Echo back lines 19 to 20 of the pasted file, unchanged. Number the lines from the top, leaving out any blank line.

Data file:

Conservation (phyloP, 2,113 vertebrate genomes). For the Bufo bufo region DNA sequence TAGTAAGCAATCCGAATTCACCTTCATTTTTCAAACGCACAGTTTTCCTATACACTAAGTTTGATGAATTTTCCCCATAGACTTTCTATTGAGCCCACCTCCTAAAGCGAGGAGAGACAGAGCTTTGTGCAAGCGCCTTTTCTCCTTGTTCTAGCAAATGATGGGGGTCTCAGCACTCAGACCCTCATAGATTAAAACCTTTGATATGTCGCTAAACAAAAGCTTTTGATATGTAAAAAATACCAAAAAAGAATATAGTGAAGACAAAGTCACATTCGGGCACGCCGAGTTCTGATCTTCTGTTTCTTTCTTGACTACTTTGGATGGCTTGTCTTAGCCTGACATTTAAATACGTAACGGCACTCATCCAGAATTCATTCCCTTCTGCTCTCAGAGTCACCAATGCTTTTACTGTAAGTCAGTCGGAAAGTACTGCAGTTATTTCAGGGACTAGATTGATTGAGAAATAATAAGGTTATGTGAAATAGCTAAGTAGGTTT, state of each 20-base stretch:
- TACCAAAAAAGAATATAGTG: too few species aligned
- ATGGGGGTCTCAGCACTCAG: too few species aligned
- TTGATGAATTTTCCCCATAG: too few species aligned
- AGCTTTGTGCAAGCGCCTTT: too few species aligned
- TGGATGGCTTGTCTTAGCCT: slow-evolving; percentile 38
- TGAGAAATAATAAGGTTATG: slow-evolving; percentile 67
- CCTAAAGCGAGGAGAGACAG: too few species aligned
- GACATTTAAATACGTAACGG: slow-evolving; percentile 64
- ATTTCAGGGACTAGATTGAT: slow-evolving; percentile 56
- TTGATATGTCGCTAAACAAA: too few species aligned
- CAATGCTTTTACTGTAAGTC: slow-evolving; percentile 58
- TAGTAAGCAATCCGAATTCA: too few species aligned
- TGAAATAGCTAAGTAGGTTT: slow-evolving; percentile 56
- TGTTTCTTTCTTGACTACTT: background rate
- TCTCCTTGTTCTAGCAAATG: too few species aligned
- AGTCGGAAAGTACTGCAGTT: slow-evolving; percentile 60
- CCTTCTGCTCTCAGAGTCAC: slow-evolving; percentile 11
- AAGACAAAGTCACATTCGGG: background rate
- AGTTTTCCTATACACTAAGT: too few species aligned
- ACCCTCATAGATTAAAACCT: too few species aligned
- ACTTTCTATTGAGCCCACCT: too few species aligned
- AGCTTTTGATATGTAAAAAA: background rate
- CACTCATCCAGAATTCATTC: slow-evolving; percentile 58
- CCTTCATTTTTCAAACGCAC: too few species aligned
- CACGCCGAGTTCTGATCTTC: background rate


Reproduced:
- AAGACAAAGTCACATTCGGG: background rate
- AGTTTTCCTATACACTAAGT: too few species aligned